Back to gossiping with oneself. We engage in what I call loop talking.  Loop talking is when we repeat to ourselves every fault that we find in another person.  We repeat it so often that it becomes a loop.  We do it without pushing the play button.  The evil part here is that in time our souls becomes darker and darker with resentment.  When we cross a certain point, it’s very difficult to undo the program that we have installed in our minds.  We need help.

Alternative and appropriate behavior, rather than gossiping to yourself:  If there is someone whom you trust not to spread gossip, such as a confessor, spouse, superior or spiritual director, they may be a good place to “dump” your feelings.

If you find that you’re repeating the same negative thoughts about another person more than 24-hours, it’s time to have a talk with the other person, not a confrontation.  Sometimes, it’s difficult to talk to someone who does not listen or fails to understand.  An attempt to speak to such a person can lead to frustration, anger, hatred and even vindictiveness.  Best not to have that heart-to-heart talk, without a mediator, never alone.

Unless the other person is Satan himself, every human being has something positive that he or she brings to the table.  Very often, these persons have done something good for us.  Taking an inventory of the good that this person has contributed to the group or to my life can be a way of changing the recording.  I’m engaging in a more positive dialogue with myself.

I must always remember, none of us can change another person.  But all of us can do something to change what we think, what we say about others and how we deliver the message.

Everyone disagrees with authority figures at some point in one’s life.

This is not unusual.  When an authority figure asks for something against God’s law, one has no obligation to agree or obey that specific request or command.   People in positions of authority make mistakes.  One can even say that they often make foolish mistakes.

Appropriate response to authority:  We must make sure that the person has the right to command that which he or she commands.  Never forget that those who exercise authority legitimately, have the right to command what is within the scope of their role. This includes things that make no sense to us.  There is no rule that says that people in authority must always make sense.  We hope they do make sense.  But don’t expect that to be the case all the time.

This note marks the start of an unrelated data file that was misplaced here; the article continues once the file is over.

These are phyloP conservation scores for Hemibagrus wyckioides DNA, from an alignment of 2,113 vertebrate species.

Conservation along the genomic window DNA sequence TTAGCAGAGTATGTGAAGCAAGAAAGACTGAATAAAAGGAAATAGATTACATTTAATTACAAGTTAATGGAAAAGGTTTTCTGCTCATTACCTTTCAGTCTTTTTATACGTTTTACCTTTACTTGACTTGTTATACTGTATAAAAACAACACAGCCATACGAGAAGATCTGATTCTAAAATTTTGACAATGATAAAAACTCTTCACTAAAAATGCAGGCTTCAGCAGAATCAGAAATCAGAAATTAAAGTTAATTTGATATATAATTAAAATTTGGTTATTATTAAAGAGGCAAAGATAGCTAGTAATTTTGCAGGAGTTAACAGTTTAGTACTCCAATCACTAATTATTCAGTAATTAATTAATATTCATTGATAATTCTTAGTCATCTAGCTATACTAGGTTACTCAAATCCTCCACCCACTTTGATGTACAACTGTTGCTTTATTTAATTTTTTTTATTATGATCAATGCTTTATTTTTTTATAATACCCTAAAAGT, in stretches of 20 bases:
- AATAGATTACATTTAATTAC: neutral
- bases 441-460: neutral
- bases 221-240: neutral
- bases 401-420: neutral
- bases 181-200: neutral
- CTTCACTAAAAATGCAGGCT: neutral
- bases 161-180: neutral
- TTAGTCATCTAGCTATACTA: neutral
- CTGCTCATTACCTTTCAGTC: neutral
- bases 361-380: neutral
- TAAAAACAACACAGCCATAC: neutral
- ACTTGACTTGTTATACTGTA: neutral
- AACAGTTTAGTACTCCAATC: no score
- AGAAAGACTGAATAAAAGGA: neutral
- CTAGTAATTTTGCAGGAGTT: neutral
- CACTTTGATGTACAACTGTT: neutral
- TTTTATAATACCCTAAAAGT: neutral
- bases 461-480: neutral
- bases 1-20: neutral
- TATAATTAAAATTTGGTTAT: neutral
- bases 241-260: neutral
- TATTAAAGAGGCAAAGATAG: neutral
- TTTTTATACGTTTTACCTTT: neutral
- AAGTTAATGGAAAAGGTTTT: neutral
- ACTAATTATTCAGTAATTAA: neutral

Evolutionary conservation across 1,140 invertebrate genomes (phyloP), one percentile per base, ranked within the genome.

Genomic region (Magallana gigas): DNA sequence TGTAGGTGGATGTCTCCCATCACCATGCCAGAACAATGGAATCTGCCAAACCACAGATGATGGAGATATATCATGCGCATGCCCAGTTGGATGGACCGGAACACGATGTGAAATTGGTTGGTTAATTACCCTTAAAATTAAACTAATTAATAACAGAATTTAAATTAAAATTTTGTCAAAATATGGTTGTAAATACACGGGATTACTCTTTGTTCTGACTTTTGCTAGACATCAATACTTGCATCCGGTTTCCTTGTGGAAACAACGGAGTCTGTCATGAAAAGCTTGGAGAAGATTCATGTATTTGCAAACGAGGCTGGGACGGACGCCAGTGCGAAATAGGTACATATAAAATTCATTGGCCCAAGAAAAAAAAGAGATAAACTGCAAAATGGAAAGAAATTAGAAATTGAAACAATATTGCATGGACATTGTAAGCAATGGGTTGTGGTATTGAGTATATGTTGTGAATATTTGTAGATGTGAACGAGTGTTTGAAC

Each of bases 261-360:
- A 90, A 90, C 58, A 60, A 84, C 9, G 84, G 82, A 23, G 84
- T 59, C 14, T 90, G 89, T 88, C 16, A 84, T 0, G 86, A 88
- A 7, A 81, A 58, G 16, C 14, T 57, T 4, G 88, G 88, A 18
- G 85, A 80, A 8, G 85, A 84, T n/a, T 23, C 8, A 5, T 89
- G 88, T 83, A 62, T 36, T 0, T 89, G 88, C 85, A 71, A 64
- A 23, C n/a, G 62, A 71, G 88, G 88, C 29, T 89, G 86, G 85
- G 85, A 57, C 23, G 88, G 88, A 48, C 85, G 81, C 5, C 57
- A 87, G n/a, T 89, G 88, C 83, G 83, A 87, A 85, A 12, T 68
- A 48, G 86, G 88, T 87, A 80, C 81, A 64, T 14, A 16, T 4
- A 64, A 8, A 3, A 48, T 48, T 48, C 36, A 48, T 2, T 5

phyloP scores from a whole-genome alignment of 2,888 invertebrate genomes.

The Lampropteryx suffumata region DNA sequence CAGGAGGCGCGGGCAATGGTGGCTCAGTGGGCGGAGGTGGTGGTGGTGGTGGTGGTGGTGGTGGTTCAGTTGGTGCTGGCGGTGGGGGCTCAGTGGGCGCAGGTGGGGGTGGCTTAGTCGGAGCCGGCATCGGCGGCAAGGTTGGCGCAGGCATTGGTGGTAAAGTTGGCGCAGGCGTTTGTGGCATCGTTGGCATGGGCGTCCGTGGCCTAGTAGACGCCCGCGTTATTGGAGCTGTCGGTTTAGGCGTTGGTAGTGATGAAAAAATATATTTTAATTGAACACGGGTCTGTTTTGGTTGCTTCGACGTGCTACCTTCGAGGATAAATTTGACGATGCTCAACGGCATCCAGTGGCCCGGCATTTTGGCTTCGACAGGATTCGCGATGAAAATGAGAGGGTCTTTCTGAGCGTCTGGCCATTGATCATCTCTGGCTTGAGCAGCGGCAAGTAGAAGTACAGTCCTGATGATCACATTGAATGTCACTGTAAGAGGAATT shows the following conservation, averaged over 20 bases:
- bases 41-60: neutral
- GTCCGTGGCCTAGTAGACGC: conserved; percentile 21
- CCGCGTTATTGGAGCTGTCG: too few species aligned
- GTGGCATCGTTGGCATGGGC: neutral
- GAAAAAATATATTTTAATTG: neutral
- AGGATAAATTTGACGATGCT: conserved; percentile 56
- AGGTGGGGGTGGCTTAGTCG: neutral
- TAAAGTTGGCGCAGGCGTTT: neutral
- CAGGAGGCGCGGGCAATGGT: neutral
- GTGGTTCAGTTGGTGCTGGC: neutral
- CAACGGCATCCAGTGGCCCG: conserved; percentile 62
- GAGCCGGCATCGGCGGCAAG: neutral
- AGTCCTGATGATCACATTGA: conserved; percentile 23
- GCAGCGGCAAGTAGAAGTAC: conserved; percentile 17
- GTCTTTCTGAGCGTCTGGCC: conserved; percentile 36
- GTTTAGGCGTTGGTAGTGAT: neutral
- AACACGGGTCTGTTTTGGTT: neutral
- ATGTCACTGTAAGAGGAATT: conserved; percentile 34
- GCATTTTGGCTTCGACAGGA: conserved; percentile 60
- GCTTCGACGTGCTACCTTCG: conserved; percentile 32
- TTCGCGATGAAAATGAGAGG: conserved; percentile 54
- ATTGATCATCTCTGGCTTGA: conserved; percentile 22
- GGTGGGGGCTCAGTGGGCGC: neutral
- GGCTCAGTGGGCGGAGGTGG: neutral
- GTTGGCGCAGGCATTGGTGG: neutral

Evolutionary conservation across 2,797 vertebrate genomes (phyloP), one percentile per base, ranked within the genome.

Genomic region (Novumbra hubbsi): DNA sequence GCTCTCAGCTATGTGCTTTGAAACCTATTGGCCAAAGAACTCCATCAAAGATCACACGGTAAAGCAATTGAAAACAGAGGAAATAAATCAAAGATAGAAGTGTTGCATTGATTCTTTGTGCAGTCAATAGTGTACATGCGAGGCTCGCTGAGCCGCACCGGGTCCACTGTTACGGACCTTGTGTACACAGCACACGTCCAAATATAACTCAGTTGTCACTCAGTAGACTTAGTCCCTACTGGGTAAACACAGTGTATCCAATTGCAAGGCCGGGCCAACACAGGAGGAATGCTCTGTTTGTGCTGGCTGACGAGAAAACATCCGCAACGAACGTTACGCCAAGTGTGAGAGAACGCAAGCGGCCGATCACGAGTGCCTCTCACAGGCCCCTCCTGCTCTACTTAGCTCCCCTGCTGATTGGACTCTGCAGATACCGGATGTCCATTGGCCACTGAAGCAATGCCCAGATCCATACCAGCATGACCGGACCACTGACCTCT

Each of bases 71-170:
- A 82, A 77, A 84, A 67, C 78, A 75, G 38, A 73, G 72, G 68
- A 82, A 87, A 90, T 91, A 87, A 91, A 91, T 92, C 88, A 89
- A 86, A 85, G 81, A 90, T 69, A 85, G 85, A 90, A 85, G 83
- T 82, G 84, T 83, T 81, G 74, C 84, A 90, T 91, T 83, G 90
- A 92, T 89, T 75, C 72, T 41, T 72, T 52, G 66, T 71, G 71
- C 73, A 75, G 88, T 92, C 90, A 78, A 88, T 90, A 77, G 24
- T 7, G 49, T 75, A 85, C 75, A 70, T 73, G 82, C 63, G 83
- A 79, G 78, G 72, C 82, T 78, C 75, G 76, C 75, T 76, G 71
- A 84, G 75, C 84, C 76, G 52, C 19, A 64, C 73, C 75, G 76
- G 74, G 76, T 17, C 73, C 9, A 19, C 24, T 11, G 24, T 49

Ask yourself, “Is this request a violation of God’s moral laws?”  You should also ask yourself, “Does this request undermine a command from a higher authority, a person higher in the hierarchy of authority?”

When this is the case, you have a moral duty to explain why you cannot comply.  But you do not have the right to use an aggressive tone of voice, vulgar words, raise your voice, or walk out before the person in authority has the final word.

Remember, your issue is with a very specific command that violates moral duty.  Your issue is not with the person giving the command and much less with the office that he or she occupies.  You must remain close to that person and that office.  Otherwise, you break communion with the person in authority.  What do you do now that you have severed your ties with the person at the top?

Bossy People

There are some people who have difficulty suggesting, requesting, asking for, and least of all persuading others.  They simply speak to others as if they were the authority and the other person the subordinate.

Appropriate behavior for bossy people:  The first suggestion is that if you can’t say it without commanding, being quiet may be a good idea.

Take careful note to whom it is that you’re speaking.  If the other person is the authority and you’re the subordinate, but you’re doing the commanding, you’re probably being rude and in violation of justice.

If you’re the person in authority, remember this.  The most effective person in a position of authority is not authoritarian.  Good leaders are frank, respectful, assertive, kind, and flexible.  They know how to listen and to how much they should listen.

The subordinate person would be wise to let the person in authority have the last word.  If you try to have the last word, you’re letting your pride do the driving.  Humility goes a lot further than arrogance.

Language must be used responsibly.  Language was given to man to express the wonders of life and to communicate Divine Truths.  The world was created when “God said”.  (Genesis).  “In the beginning was the Word”. (John)

Published in: on February 4, 2017 at 3:02 PM  Leave a Comment